Addition and subtraction are used to relate amounts before and after combining or taking away, to relate amounts in parts and totals, or to say precisely how two amounts compare. Story problems and situations that can be formulated with addition or subtraction occur in a wider variety than just the simplest and most common “add to” and “take away” story problems. Methods that young children can use to solve addition and subtraction story problems, again, rely on a fluent link between the number list and cardinality. Later methods (in first grade or so) also rely on decomposing numbers and on an initial understanding of the base 10 system, namely that the numbers 11 through 19 can be viewed as a ten and some ones.
Box 2-4 describes the different types of story problems or situations that can be formulated with addition or subtraction. Viewed from a more
Types of Addition/Subtraction Situations
Change Plus and Change Minus Situations
Change situations have three quantitative steps over time: start, change, result. Most children before first grade solve only problems in which the result is the unknown quantity. In first grade, any quantity can be the unknown number. Unknown start problems are more difficult than unknown change problems, which are more difficult than unknown result problems.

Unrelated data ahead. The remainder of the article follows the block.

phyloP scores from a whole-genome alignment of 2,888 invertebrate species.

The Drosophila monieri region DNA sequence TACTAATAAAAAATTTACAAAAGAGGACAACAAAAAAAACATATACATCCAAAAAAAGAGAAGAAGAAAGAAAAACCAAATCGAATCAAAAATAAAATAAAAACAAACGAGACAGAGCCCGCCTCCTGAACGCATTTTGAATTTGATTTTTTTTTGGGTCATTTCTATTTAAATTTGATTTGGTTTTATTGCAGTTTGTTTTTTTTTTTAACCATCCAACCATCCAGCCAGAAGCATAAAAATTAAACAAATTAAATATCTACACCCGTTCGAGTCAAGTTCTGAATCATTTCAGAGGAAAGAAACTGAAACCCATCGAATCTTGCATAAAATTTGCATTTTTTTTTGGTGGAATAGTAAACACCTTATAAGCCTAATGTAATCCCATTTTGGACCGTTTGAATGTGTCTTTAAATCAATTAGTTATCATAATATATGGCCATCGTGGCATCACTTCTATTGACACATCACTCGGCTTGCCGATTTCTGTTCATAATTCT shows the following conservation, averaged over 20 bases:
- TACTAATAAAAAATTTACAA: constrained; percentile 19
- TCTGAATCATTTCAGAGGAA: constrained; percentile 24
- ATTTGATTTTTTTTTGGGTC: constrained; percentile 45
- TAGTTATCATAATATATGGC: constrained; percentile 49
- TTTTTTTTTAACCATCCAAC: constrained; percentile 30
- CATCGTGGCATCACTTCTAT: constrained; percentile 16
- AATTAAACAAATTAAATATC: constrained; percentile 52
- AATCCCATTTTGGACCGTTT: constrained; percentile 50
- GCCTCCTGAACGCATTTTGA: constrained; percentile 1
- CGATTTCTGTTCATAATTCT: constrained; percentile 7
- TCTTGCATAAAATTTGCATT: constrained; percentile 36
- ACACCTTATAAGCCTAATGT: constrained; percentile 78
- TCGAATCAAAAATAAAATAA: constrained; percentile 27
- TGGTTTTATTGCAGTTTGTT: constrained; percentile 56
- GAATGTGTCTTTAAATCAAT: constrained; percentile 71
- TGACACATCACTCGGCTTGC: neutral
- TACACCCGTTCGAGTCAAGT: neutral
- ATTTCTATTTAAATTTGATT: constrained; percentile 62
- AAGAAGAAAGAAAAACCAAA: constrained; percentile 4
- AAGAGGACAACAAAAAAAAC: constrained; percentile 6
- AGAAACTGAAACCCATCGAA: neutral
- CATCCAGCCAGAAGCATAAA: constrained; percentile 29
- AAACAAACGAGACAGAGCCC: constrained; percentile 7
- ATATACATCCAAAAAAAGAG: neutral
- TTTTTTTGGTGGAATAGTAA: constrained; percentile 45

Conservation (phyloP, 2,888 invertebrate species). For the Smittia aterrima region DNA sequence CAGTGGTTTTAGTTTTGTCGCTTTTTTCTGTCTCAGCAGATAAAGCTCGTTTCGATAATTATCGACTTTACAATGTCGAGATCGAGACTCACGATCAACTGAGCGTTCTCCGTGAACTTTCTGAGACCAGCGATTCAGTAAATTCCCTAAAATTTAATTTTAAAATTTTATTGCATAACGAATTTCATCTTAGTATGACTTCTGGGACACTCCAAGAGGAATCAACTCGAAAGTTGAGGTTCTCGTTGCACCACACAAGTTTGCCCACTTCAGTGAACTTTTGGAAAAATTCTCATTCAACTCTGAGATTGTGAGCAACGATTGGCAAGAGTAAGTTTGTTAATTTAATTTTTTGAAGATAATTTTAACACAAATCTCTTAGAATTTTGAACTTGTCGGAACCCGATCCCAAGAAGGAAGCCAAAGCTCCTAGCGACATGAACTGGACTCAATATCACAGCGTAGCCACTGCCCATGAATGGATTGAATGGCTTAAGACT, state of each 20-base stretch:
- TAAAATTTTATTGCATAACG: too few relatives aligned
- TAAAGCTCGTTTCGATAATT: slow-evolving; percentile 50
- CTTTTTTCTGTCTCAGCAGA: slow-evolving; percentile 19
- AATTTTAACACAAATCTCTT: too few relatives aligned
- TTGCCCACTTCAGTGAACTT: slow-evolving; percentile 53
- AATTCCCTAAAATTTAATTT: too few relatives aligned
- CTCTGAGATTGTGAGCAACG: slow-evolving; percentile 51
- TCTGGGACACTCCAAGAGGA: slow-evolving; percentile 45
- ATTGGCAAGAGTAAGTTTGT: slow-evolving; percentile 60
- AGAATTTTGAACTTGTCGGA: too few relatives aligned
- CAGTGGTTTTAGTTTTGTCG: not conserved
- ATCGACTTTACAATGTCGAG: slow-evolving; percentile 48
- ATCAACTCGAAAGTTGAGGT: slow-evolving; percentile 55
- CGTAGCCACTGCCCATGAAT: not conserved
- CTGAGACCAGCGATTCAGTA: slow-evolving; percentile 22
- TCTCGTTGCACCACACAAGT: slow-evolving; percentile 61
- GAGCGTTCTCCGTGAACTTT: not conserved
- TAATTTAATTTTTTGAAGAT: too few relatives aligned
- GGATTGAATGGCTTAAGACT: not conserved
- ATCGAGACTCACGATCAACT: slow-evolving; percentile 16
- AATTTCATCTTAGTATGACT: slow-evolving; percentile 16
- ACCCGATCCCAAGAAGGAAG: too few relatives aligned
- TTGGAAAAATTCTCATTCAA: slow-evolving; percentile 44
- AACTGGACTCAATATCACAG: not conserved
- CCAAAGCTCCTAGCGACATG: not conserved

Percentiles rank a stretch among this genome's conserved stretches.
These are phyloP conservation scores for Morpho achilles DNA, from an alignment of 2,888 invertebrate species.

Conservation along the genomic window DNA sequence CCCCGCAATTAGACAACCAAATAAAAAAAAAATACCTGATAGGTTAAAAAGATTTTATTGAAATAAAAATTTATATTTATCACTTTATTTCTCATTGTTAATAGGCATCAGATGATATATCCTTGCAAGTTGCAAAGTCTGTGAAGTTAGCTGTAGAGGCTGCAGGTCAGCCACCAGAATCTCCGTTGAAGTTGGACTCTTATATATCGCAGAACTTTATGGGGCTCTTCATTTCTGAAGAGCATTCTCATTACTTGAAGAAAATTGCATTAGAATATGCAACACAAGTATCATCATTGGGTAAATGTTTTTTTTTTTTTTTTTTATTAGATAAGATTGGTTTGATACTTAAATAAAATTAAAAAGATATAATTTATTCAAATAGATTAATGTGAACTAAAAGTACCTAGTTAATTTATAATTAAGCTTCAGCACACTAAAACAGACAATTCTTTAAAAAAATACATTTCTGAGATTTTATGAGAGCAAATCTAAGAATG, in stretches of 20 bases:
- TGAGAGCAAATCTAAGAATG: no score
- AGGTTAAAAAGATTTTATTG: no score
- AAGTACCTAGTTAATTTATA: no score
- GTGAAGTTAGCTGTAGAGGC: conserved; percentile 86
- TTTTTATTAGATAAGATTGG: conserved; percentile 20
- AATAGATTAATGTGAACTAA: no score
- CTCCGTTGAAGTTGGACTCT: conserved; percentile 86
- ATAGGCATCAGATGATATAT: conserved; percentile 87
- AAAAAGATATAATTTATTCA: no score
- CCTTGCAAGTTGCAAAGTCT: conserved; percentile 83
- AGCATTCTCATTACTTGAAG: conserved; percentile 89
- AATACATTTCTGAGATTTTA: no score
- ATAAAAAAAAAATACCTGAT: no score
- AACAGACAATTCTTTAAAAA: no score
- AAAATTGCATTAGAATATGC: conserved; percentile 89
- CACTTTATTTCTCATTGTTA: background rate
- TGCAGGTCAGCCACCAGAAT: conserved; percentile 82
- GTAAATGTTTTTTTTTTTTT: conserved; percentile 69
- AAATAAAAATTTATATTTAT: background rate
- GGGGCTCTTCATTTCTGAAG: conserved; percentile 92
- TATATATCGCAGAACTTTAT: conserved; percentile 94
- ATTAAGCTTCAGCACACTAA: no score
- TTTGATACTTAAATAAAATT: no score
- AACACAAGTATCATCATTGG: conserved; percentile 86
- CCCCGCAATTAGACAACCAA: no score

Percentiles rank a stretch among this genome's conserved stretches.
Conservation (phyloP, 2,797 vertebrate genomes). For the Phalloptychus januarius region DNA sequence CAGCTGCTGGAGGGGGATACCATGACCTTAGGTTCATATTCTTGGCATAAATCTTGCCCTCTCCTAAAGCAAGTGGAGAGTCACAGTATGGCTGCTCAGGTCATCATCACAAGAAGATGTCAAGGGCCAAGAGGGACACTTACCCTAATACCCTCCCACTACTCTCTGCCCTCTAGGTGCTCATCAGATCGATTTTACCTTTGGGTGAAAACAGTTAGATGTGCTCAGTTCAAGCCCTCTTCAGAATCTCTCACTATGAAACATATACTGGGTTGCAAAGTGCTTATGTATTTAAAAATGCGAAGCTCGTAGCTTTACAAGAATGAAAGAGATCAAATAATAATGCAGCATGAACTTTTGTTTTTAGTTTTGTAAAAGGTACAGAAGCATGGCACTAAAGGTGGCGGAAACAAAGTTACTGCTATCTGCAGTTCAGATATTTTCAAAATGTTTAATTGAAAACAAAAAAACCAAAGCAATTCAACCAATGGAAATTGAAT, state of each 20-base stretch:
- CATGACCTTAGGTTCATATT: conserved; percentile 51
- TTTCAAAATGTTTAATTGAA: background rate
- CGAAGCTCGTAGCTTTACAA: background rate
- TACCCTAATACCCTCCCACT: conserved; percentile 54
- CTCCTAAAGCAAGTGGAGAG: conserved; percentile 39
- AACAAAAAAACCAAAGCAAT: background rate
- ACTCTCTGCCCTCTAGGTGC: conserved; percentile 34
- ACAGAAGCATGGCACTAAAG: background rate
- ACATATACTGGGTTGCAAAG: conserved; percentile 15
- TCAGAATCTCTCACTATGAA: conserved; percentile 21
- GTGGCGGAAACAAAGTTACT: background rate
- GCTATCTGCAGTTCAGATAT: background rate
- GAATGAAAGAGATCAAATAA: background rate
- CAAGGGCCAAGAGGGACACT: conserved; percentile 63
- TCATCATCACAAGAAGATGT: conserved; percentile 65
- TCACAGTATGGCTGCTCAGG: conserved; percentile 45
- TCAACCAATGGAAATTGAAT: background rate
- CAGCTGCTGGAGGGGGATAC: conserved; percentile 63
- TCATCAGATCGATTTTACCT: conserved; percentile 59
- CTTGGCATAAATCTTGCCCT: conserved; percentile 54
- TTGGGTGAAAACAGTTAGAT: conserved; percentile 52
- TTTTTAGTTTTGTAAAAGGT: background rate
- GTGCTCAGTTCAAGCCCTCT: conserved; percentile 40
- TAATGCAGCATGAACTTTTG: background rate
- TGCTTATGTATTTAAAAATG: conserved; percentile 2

Change plus: Start quantity + change quantity = result quantity: “Two bunnies sat on the grass. One more bunny hopped there. How many bunnies are on the grass now?”
Change minus: Start quantity − change quantity = result quantity: “Four apples were on the table. I ate two apples. How many apples are on the table now?”
Put Together/Take Apart Situations
In these situations, the action is often conceptual instead of physical and may involve a collective term like “animal”: “Jimmy has one horse and two dogs. How many animals does he have?”
In put together situations, two quantities are put together to make a third quantity: “Two red apples and one green apple were on the table. How many apples are on the table?”
In take apart situations, a total quantity is taken apart to make two quantities: “Grandma has three flowers. How many can she put in her red vase and how many in her blue vase?”
These situations are decomposing/composing number situations in which children shift from thinking of the total to thinking of the addends. Working with differ